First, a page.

my new favorite olympian

Freeskier Colby Stevenson Missed Brain Damage by a Millimeter. Here's How He Got Back in Action

In the final episode of this season of the My New Favorite Olympian podcast, U.S. freeskier Stevenson speaks about the highs and lows of his recovery after a crash that nearly left him with lasting brain damage.

This article contains references to suicidal ideation. If you or someone you know is suffering with their mental health, call the National Suicide Prevention Helpline at 1-800-662-HELP.

For Colby Stevenson and his loved ones, May 8 is somewhat of a holiday.

On May 8, 2016, Stevenson was driving longtime friend John Michael Fabrizi back to Park City, Utah, after tearing it up at a competition on Mount Hood in Oregon. Stevenson had nearly made it through the 12-hour road trip after a long day of skiing when he fell asleep at the wheel.

The vehicle flipped over on the side of an Idaho road.

Stevenson and Fabrizi could’ve died — or suffered severe long-term brain damage from the impact. But miraculously, they survived. Fabrizi’s injuries were minor, mostly to his elbow. Don’t think it wasn’t a close call, though. Stevenson's skull fractured into 48 pieces and was covered in blood.

Hear the full episode of the My New Favorite Olympian podcast

Here’s how his mom, Carol Stevenson, described the head injury after leaving a vacation in Hawaii to visit her son in the hospital: “His head looked like a Jiffy Pop.”

It was a journey for Stevenson to get back into the sport after his brush with death. But now, he’s ready to represent the U.S. in freestyle skiing at the 2022 Winter Olympics.

On the final episode this season of the My New Favorite Olympian podcast, Stevenson speaks about the highs and lows of his recovery after the crash. Hosts Ngozi Ekeledo and Apolo Ohno, Team USA’s most decorated Winter Olympian, heard how Stevenson surviving the crash changed his outlook on life.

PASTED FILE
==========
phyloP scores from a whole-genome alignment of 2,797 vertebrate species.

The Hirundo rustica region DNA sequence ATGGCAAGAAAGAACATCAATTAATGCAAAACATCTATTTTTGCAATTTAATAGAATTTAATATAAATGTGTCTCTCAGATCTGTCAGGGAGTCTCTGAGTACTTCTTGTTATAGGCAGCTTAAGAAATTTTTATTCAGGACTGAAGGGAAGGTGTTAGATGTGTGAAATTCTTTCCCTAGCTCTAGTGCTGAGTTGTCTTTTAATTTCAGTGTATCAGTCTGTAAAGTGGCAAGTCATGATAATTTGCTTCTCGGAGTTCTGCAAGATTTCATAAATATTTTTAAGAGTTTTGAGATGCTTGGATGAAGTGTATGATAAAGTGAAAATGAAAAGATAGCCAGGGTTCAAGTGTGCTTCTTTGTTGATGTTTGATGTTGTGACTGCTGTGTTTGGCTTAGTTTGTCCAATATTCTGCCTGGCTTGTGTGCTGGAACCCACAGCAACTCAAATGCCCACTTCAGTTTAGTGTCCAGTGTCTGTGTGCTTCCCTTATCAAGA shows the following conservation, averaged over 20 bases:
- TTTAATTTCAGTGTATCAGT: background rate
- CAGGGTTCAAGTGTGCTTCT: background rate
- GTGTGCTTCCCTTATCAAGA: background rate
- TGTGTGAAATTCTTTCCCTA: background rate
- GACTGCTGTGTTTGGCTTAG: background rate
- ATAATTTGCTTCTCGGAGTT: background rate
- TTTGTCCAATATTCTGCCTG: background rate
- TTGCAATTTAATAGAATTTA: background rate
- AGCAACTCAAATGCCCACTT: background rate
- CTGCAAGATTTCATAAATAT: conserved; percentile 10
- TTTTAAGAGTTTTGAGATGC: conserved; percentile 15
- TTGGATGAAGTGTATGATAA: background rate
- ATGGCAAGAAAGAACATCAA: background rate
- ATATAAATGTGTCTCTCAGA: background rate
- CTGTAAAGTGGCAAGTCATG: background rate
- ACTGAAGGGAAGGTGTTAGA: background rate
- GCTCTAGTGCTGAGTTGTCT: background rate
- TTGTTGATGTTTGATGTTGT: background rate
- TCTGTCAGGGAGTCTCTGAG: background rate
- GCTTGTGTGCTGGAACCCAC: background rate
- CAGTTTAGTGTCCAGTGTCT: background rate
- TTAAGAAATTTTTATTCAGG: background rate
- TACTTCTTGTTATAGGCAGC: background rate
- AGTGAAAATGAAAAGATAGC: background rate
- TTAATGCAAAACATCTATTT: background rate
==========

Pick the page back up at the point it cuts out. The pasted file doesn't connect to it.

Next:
How Colby Stevenson recovered from a car crash and returned to skiing

Stevenson had a traumatic brain injury, which can have serious long-term effects. And the threat of missing out on his skiing career, plus the lifestyle change from active to bedridden, was seriously affecting his mental health.

“There were definitely times where I thought, ‘I wish I had died in the crash,’” Stevenson said. “I thought my life was just over at that time. … I just couldn't believe what had happened. It just seemed like a bad dream.”

Despite the physical and mental battles during his recovery, there was some good news. Although Stevenson's brain had swollen from the injury, it was not severe enough to leave lasting brain damage. Brain damage starts when the brain swells 9 millimeters, but his brain swelled 8 millimeters and then went back into place.

Still, the TBI was causing seizures, memory loss and cognitive issues.

Stevenson couldn’t remember his friends’ names. He spent early parts of his recovery holed up in bed, watching highlight videos of himself and other skiers he admired. And he had trouble making decisions.

“Even if you asked him what he wanted for breakfast, he didn’t know,” his mom said. For a while, Stevenson was picking breakfast by flipping a coin.

Trouble with decision making is an especially problematic condition for freeskiers because one wrong, split-second choice can lead to serious injury or death.

“I was really unsure that I was going to be able to ski the same ever again,” Stevenson said. “I was having a lot of vertigo issues. Every time I would lay down, I would just start spinning.”

It took a village to get him going again, including some visits from his architecture teacher, Jimmy Flour, whom you can hear in the full episode. Within five months, Stevenson was dipping his boots back into the snow when doctors cleared him for a ski trip in New Zealand with Team USA. He wasn't registered as a competitor, but he was free to ski and try things out.

On the first day, Stevenson did a double cork 1080 with a tail grab, no easy feat.

“When I landed that, I knew I was going to come back. I kind of did it just to prove to myself that I was going to still have the muscle memory and the abilities that I did before the crash,” he said.

Since his recovery, the moments of joy have gotten sweeter, and the people in Stevenson's life have taken notice.

“That really changed him, I think for the better, and made him really focus and have the desire to dial in his craft,” said Fabrizi. “You have a moment like that, or a wake-up call, and you realize how precious and fragile your life is."

Regardless of what happens in Beijing, it’s only a few more months until it’s time for Stevenson’s yearly ritual: taking May 8 to really appreciate it all.

“That’s a celebration of life day for me, whether that be skiing if you’re in the right place, or just going outside and spending it with your friends or family," he said. "Just celebrating your bonus years on this planet."

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